Participation: invitation or imposition?

So why am I writing my weekly blog post on December 29? For one thing, I should be out jogging off the extra five pounds I put on during the holiday. But for another thing, who in the world is going to sit down and read this post? It is December 29!

This is the bane of the info age, isn’t it? People are pumping out info from all the programs they use and then using their increasingly high-tech analytics to see if anyone is listening. The whole info machine is designed for people who want to participate. But does anyone want to participate?

I am not so sure people have the participation time or interest necessary for all the participatory things being pumped out. If I am any indication, a lot of us are not that interested in being wired up and analyzed all day. (That would make me “apathetic” on the analyst’s chart, I think). I think a lot of us are already on to the game and resist most of what is trying to get us to stop resisting and participate!

Pretty soon, I suppose we will all be required to participate just to get paid. And I don’t mean just do a job and get paid, I mean serve the ends of the product like you LOVE it. For instance, the newest business technique is to get all the corporation’s employees to be boosters online so advertising is organic and culture-creating. For instance, a consultant says: “a highly engaged workforce is also your most potent marketing tool to help build, promote, and evangelize your brand.” Tweet the product, pin it, post it, Instagram it. Capitalism meets social media. You”ll wake up in the morning and type up some cute thing your boss at Halliburton said so people will see the human side of Deepwater Horizon.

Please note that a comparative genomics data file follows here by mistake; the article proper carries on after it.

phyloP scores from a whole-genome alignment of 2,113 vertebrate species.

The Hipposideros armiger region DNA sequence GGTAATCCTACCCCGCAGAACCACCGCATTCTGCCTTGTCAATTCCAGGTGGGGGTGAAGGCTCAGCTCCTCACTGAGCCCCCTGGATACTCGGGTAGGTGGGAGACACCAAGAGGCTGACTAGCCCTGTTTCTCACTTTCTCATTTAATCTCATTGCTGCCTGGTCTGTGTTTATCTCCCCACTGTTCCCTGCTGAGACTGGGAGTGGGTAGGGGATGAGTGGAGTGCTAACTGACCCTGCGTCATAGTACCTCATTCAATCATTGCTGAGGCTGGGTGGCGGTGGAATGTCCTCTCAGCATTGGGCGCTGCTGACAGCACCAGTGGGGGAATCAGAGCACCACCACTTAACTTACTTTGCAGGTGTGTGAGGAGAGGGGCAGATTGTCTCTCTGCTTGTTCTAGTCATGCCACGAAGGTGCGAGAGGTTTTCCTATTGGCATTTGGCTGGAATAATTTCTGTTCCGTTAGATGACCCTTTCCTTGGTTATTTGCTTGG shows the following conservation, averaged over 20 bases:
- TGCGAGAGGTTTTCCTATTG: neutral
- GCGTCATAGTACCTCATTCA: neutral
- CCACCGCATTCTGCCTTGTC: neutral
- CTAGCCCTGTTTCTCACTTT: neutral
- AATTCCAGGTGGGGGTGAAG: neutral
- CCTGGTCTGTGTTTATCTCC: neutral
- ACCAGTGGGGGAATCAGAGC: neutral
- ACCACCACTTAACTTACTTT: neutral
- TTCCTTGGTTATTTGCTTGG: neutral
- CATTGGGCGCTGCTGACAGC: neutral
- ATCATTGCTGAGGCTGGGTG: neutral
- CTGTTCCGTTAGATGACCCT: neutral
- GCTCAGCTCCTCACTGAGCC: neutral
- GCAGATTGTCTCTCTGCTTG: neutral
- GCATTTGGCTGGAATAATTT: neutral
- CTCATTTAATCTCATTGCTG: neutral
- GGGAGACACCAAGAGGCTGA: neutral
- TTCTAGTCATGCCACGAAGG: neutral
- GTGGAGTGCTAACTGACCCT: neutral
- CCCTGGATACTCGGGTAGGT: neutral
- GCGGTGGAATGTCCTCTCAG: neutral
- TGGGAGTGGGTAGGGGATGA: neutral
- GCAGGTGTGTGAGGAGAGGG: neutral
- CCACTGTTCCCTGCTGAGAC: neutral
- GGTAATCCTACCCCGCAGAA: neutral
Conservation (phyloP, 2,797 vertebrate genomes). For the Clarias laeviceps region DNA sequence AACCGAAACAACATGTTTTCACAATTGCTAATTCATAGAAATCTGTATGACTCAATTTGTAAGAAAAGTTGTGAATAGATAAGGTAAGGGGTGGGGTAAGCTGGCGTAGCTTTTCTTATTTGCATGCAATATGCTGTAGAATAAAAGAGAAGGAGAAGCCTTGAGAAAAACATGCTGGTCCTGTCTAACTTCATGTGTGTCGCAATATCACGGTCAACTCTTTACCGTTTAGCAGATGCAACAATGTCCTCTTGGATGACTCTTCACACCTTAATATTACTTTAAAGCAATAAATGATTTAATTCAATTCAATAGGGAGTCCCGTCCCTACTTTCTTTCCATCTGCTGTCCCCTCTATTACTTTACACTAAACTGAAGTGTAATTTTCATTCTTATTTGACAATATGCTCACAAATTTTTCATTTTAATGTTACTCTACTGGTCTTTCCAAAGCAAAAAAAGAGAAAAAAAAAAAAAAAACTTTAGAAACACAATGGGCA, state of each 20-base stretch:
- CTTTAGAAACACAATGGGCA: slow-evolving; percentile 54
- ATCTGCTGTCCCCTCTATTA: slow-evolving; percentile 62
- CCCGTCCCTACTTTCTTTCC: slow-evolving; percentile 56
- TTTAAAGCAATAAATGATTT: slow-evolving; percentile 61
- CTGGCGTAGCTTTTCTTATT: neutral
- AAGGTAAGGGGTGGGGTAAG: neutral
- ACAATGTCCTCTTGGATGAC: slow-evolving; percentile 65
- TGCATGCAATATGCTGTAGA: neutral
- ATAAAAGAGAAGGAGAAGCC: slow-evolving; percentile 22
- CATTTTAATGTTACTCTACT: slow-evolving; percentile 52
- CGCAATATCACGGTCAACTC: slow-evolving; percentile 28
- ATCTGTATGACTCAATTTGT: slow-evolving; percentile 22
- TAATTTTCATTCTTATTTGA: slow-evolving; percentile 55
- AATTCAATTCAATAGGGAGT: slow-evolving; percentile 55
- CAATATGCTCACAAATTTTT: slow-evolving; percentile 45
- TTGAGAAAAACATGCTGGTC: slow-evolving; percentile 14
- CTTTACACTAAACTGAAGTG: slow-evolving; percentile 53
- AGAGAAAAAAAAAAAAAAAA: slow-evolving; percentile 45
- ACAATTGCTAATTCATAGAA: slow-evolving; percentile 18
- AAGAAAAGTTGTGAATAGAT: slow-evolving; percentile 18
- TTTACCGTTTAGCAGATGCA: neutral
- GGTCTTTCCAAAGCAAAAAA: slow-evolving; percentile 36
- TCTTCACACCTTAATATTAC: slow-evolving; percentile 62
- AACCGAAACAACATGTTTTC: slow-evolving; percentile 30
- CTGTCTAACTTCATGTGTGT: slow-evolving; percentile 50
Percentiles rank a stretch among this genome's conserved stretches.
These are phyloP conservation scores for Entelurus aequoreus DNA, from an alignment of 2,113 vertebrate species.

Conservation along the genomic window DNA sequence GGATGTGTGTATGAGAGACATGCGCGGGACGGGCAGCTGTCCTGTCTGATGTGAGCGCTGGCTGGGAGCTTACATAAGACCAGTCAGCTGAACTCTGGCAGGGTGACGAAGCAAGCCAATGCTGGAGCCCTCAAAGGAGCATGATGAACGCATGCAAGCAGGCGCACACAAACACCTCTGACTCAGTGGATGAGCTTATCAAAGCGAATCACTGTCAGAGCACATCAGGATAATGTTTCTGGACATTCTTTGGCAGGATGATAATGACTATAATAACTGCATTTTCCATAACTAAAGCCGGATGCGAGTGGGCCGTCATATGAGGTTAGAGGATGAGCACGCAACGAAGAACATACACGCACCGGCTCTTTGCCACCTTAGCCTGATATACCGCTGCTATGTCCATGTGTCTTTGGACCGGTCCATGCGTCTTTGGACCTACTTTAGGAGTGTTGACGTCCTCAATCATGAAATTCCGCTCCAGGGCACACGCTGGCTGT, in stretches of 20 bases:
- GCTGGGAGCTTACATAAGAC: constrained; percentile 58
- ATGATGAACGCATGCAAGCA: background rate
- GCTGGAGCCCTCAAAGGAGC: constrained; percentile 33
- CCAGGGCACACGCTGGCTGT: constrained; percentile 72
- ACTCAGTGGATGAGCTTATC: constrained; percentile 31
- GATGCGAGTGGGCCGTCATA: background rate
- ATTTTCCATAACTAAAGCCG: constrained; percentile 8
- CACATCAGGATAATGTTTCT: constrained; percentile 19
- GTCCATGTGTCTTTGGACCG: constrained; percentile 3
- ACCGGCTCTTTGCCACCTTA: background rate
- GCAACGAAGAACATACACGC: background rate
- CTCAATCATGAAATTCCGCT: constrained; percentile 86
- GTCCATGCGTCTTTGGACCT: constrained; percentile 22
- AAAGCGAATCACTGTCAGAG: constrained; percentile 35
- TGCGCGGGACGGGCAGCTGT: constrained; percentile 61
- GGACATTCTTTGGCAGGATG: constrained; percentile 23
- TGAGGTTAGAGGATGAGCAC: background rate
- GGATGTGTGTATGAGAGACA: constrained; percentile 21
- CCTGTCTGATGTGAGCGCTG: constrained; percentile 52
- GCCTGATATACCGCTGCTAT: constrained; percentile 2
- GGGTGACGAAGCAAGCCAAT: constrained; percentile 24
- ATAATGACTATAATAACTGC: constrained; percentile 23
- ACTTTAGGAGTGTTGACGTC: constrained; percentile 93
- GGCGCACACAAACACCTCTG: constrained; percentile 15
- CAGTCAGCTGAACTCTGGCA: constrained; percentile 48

When a lot of us get wind of all that requirement our response already is, “Whoever, meet my blank screen. I’m out.” One of my friends says that the major psychological trait of the present generation (unlike the narcissism of the Boomers) is avoidance. Is the main communication skill required these days managing to avoid all that communication?

info overload

I am especially interested in this because I am a communicator (I am typing this on Dec. 29, after all), and we, as Circle of Hope, have come up with a very participatory kind of church and a map for 2015 that requires a lot of participation which will mean a lot of communicating. Did we just get organized for a generation that is not interested in listening for more than 140 characters? — or, even more, who don’t listen at all, just consume images?

I think we might be that weird.

The corporations are actually going to try to steal our word “evangelism” and apply it to consumer offerings, as if what they produce will save people. So that’s one thing. But the other thing is that everyone with a smartphone (almost 60% of the population) already has skills in blocking out unwanted material, which is most of what’s coming at them. Yet here we are asking inundated people to believe we are not just branding Jesus and believe they should participate in his mission like the valued people they are.

How do you think that is going to work out?

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About Rod White

Pastor for Circle of Hope. Graduate of Fuller Seminary, PhD in MFT from Eastern University.
This entry was posted in 2 Life as the Church and tagged . Bookmark the permalink.

3 Responses to Participation: invitation or imposition?

  1. Circle of Hope says:

    Reblogged this on Circle of Hope and commented:
    Rod White’s blog…

  2. Rod White says: